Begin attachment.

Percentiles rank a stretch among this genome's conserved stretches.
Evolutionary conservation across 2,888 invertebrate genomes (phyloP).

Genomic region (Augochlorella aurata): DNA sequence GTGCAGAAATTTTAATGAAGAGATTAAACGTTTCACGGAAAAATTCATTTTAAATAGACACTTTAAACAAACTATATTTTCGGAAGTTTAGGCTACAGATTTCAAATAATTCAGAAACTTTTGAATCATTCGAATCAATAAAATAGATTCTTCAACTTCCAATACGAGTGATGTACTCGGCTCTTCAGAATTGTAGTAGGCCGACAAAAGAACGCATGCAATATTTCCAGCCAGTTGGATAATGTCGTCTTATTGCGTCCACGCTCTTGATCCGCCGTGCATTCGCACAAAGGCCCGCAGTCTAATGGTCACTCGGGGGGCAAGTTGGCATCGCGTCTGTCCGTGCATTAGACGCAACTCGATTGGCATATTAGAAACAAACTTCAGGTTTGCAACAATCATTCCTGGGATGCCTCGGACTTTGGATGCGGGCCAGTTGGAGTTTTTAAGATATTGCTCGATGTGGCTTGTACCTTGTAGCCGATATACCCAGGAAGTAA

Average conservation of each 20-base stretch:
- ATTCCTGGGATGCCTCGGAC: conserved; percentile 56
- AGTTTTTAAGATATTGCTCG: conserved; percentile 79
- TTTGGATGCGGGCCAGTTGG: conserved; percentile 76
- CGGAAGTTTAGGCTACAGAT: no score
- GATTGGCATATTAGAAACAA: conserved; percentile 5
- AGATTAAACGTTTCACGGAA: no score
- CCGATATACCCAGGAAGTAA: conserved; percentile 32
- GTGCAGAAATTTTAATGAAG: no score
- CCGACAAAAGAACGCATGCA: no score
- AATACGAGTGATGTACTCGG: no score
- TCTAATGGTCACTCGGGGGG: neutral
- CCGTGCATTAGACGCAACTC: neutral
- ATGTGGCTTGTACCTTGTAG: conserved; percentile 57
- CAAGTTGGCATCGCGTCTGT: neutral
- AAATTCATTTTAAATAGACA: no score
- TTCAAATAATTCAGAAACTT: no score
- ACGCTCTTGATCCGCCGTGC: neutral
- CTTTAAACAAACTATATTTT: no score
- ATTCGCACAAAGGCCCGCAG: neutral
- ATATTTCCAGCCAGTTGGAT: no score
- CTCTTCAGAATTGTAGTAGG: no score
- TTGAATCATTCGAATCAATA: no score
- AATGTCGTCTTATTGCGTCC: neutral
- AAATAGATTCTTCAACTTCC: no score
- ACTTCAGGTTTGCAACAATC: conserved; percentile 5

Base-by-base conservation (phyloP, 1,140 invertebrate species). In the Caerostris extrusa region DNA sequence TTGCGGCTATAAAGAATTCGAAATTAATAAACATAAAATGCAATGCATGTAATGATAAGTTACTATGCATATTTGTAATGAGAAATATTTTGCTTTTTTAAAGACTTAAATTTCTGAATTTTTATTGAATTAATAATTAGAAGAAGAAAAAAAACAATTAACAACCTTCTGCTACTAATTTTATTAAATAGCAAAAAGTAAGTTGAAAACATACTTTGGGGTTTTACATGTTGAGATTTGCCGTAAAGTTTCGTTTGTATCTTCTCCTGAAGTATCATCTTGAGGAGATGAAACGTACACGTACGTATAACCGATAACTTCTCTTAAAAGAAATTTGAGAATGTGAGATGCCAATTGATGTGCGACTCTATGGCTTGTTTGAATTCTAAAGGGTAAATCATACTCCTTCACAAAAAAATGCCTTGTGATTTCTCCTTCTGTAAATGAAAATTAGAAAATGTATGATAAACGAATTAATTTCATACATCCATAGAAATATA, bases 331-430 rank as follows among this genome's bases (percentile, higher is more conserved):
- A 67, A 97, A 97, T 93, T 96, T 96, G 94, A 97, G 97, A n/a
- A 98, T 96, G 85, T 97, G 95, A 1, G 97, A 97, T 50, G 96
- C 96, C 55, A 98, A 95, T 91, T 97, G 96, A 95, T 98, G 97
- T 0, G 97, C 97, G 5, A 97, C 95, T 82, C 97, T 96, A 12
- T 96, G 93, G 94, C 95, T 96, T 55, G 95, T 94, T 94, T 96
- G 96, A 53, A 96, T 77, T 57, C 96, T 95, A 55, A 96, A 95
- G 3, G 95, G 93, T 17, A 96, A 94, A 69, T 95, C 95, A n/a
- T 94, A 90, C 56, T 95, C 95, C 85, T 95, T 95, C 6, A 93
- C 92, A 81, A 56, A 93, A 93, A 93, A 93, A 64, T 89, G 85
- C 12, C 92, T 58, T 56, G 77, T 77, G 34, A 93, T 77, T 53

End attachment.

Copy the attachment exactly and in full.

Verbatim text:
Percentiles rank a stretch among this genome's conserved stretches.
Evolutionary conservation across 2,888 invertebrate genomes (phyloP).

Genomic region (Augochlorella aurata): DNA sequence GTGCAGAAATTTTAATGAAGAGATTAAACGTTTCACGGAAAAATTCATTTTAAATAGACACTTTAAACAAACTATATTTTCGGAAGTTTAGGCTACAGATTTCAAATAATTCAGAAACTTTTGAATCATTCGAATCAATAAAATAGATTCTTCAACTTCCAATACGAGTGATGTACTCGGCTCTTCAGAATTGTAGTAGGCCGACAAAAGAACGCATGCAATATTTCCAGCCAGTTGGATAATGTCGTCTTATTGCGTCCACGCTCTTGATCCGCCGTGCATTCGCACAAAGGCCCGCAGTCTAATGGTCACTCGGGGGGCAAGTTGGCATCGCGTCTGTCCGTGCATTAGACGCAACTCGATTGGCATATTAGAAACAAACTTCAGGTTTGCAACAATCATTCCTGGGATGCCTCGGACTTTGGATGCGGGCCAGTTGGAGTTTTTAAGATATTGCTCGATGTGGCTTGTACCTTGTAGCCGATATACCCAGGAAGTAA

Average conservation of each 20-base stretch:
- ATTCCTGGGATGCCTCGGAC: conserved; percentile 56
- AGTTTTTAAGATATTGCTCG: conserved; percentile 79
- TTTGGATGCGGGCCAGTTGG: conserved; percentile 76
- CGGAAGTTTAGGCTACAGAT: no score
- GATTGGCATATTAGAAACAA: conserved; percentile 5
- AGATTAAACGTTTCACGGAA: no score
- CCGATATACCCAGGAAGTAA: conserved; percentile 32
- GTGCAGAAATTTTAATGAAG: no score
- CCGACAAAAGAACGCATGCA: no score
- AATACGAGTGATGTACTCGG: no score
- TCTAATGGTCACTCGGGGGG: neutral
- CCGTGCATTAGACGCAACTC: neutral
- ATGTGGCTTGTACCTTGTAG: conserved; percentile 57
- CAAGTTGGCATCGCGTCTGT: neutral
- AAATTCATTTTAAATAGACA: no score
- TTCAAATAATTCAGAAACTT: no score
- ACGCTCTTGATCCGCCGTGC: neutral
- CTTTAAACAAACTATATTTT: no score
- ATTCGCACAAAGGCCCGCAG: neutral
- ATATTTCCAGCCAGTTGGAT: no score
- CTCTTCAGAATTGTAGTAGG: no score
- TTGAATCATTCGAATCAATA: no score
- AATGTCGTCTTATTGCGTCC: neutral
- AAATAGATTCTTCAACTTCC: no score
- ACTTCAGGTTTGCAACAATC: conserved; percentile 5

Base-by-base conservation (phyloP, 1,140 invertebrate species). In the Caerostris extrusa region DNA sequence TTGCGGCTATAAAGAATTCGAAATTAATAAACATAAAATGCAATGCATGTAATGATAAGTTACTATGCATATTTGTAATGAGAAATATTTTGCTTTTTTAAAGACTTAAATTTCTGAATTTTTATTGAATTAATAATTAGAAGAAGAAAAAAAACAATTAACAACCTTCTGCTACTAATTTTATTAAATAGCAAAAAGTAAGTTGAAAACATACTTTGGGGTTTTACATGTTGAGATTTGCCGTAAAGTTTCGTTTGTATCTTCTCCTGAAGTATCATCTTGAGGAGATGAAACGTACACGTACGTATAACCGATAACTTCTCTTAAAAGAAATTTGAGAATGTGAGATGCCAATTGATGTGCGACTCTATGGCTTGTTTGAATTCTAAAGGGTAAATCATACTCCTTCACAAAAAAATGCCTTGTGATTTCTCCTTCTGTAAATGAAAATTAGAAAATGTATGATAAACGAATTAATTTCATACATCCATAGAAATATA, bases 331-430 rank as follows among this genome's bases (percentile, higher is more conserved):
- A 67, A 97, A 97, T 93, T 96, T 96, G 94, A 97, G 97, A n/a
- A 98, T 96, G 85, T 97, G 95, A 1, G 97, A 97, T 50, G 96
- C 96, C 55, A 98, A 95, T 91, T 97, G 96, A 95, T 98, G 97
- T 0, G 97, C 97, G 5, A 97, C 95, T 82, C 97, T 96, A 12
- T 96, G 93, G 94, C 95, T 96, T 55, G 95, T 94, T 94, T 96
- G 96, A 53, A 96, T 77, T 57, C 96, T 95, A 55, A 96, A 95
- G 3, G 95, G 93, T 17, A 96, A 94, A 69, T 95, C 95, A n/a
- T 94, A 90, C 56, T 95, C 95, C 85, T 95, T 95, C 6, A 93
- C 92, A 81, A 56, A 93, A 93, A 93, A 93, A 64, T 89, G 85
- C 12, C 92, T 58, T 56, G 77, T 77, G 34, A 93, T 77, T 53